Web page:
Neuromorphic Computing

Neuromorphic Computing

Neuromorphic engineering, also known as neuromorphic computing, is a concept developed by Carver Mead, in the late 1980s, describing the use of very-large-scale integration systems containing electronic analog circuits to mimic neuro-biological architectures present in the nervous system.

Neuromorphic computing has been around for a while, but it is now beginning to be applied in new and different ways. A prime example is the proposal to create neuromorphic chips which are more complex in nature than traditional microprocessors. Neuromorphic chips would have architectures more like the neurons of the human brain, allowing them to process information in more specialized ways.

Experts explain that the von Neumann chips, which were made use of in prior decades as Moore's law accelerated, were “primitive” compared to new designs. The “legacy” microprocessor performance designs were made more for crunching numbers and dealing with big data than processing images visually or doing the kinds of other high-level work that today's machine learning and artificial intelligence systems require. The idea is that new neuromorphic chips could be made to more easily accomplish these new types of technological goals.

Presently, computers utilize the von Neumann architecture for processing data. This method sends information back and forth between the central processor and memory chips, following a very linear pattern. In contrast to this, neuromorphic chips encode and shuttle data in a series of electrical bursts, modeled after the synapses of the brain. Synapses in biological brains respond to sensory stimuli and change their connections based on learned experience. Neuromorphic chips will develop in the same way by etching its neural networks into silicon and be able to combat issues never before faced by the processor due to its past encounters.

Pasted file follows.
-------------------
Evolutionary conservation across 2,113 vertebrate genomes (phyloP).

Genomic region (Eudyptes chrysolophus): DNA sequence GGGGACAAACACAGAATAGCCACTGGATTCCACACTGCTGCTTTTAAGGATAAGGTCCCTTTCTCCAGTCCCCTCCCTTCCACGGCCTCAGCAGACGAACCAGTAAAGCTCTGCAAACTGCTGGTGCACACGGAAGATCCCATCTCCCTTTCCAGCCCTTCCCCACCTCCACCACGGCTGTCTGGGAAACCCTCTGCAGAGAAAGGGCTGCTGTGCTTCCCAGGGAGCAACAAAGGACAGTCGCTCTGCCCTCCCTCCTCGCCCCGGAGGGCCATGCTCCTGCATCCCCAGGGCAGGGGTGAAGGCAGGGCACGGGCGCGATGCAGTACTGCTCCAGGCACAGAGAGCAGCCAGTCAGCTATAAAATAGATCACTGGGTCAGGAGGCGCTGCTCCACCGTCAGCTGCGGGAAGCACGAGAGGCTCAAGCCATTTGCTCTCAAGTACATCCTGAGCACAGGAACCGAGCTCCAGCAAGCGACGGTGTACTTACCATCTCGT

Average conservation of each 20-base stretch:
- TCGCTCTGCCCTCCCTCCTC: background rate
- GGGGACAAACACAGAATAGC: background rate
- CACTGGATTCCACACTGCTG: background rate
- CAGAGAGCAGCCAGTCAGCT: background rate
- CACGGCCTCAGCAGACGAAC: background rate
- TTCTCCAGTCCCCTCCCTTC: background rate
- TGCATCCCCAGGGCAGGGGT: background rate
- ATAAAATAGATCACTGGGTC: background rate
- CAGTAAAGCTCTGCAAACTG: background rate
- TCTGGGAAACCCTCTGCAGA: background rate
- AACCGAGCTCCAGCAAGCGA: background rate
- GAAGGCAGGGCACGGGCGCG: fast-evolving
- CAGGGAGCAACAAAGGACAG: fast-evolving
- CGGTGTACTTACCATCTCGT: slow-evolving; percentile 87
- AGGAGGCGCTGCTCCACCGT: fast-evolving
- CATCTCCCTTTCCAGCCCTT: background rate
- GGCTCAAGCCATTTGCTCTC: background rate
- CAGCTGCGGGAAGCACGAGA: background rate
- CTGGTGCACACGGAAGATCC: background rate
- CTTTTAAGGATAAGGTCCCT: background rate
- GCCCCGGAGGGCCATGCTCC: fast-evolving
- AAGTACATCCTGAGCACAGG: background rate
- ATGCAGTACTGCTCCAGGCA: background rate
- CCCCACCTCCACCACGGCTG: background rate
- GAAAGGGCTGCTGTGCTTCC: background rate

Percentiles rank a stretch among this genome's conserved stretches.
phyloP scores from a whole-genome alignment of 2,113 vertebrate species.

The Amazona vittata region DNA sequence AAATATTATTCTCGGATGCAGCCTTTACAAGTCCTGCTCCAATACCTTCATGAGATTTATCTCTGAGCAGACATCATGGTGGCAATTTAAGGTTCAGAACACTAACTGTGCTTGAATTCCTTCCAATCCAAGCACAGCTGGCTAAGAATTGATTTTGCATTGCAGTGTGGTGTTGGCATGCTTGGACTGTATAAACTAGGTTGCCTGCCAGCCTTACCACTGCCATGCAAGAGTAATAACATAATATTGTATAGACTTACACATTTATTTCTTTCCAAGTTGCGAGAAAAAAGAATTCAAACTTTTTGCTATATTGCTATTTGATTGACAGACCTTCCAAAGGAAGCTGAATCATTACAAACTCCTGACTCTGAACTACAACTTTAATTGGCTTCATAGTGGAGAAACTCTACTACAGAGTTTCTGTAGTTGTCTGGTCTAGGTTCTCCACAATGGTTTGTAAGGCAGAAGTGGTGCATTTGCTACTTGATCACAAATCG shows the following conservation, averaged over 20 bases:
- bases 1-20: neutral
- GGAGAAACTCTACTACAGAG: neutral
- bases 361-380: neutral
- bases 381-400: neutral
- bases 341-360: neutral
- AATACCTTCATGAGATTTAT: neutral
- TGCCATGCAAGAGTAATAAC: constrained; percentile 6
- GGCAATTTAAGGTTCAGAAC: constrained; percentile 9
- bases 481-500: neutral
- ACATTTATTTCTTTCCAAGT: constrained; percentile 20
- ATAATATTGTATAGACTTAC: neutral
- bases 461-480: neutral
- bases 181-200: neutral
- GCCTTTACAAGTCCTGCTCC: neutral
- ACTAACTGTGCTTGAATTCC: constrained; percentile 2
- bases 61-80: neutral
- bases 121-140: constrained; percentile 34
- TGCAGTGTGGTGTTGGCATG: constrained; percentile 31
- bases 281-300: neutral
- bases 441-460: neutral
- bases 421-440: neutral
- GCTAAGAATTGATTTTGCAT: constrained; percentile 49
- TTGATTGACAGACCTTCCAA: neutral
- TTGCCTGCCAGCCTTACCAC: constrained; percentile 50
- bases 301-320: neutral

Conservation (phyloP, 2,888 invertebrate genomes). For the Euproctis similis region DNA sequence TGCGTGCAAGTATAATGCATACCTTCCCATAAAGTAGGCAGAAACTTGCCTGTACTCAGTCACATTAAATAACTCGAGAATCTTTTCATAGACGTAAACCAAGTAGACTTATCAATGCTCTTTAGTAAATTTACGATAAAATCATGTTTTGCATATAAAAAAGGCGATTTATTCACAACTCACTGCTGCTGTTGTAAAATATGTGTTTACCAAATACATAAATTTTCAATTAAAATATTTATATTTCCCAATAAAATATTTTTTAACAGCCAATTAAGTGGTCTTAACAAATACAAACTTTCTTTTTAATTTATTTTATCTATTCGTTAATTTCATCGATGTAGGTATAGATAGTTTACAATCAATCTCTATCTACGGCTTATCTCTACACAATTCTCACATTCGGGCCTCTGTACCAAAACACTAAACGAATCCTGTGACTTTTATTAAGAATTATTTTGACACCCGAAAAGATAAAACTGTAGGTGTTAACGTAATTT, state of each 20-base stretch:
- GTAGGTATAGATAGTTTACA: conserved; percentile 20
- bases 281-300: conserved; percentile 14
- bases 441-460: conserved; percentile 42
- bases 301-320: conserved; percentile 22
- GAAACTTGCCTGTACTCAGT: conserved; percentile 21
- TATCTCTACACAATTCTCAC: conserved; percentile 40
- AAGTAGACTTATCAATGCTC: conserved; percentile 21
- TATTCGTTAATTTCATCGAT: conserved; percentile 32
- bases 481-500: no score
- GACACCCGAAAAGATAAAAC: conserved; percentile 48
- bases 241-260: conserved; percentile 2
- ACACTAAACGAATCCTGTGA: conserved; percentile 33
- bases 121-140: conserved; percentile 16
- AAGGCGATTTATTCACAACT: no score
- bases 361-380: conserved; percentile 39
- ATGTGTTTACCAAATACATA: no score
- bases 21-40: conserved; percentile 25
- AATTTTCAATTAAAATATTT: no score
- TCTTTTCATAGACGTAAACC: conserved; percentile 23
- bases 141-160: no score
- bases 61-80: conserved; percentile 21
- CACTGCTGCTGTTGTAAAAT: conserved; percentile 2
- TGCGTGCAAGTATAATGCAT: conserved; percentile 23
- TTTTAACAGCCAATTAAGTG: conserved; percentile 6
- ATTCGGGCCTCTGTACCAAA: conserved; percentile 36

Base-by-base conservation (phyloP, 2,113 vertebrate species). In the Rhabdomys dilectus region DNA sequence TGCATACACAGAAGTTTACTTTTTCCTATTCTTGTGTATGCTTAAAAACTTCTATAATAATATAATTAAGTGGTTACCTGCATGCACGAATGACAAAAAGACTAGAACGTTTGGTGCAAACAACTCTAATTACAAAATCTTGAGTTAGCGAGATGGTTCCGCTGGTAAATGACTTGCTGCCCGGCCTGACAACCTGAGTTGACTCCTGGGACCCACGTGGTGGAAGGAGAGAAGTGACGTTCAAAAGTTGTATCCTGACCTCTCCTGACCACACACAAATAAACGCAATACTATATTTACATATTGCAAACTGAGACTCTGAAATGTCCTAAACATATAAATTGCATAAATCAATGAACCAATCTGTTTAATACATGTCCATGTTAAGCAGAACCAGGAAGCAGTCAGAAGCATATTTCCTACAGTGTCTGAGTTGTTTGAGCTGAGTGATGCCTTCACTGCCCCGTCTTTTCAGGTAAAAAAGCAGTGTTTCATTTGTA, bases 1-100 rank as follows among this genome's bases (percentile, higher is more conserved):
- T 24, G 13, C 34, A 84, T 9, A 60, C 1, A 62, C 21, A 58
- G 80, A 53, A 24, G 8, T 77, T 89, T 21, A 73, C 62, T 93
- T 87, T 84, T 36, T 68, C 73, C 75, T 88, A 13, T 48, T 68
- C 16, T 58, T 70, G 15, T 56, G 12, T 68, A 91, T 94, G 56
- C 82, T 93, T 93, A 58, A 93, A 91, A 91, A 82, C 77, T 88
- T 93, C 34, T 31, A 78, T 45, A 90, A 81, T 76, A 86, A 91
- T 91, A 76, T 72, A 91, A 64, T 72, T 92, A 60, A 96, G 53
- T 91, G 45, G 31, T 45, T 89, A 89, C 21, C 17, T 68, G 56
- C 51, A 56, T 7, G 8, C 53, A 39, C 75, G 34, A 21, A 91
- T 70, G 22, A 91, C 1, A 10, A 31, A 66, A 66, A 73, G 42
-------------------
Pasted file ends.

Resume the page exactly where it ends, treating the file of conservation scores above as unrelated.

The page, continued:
In comparison to general-purpose chips, neuromorphic chips are not as flexible or powerful. However, they can be specialized to specific tasks more efficiently than other solutions and are, therefore, more energy efficient. Larger amounts of information can be packed into each “burst” from the chip, making it able to encode and understand more data in less time.

The continuing advancement of neuromorphic chips sparks important implications for technology and its developers. The most obvious is that artificial intelligence and the machines utilizing this technology will be able to interact with the world in a more human-like fashion. It also introduces features to technology such as the ability to recover from damage, adapt to change, and develop based on learned principles. With a lower energy demand, neuromorphic chips would also allow developers to incorporate AI abilities into a wider range of devices.

Potential Uses for Neuromorphic Chips :

  • Glasses utilized by the blind that use sensors to identify objects and its surroundings, returning audio cues to the user.
  • Medical devices that track a patient’s records over time, thus identifying warning signs of a problem or adjusting treatments as necessary
  • Smartphones that make suggestions based on surroundings or interrelated applications.
  • For example, automatically entering do not disturb mode when the user goes to bed, providing background information on a client before a meeting, or taking pictures of recognized individuals in a scene.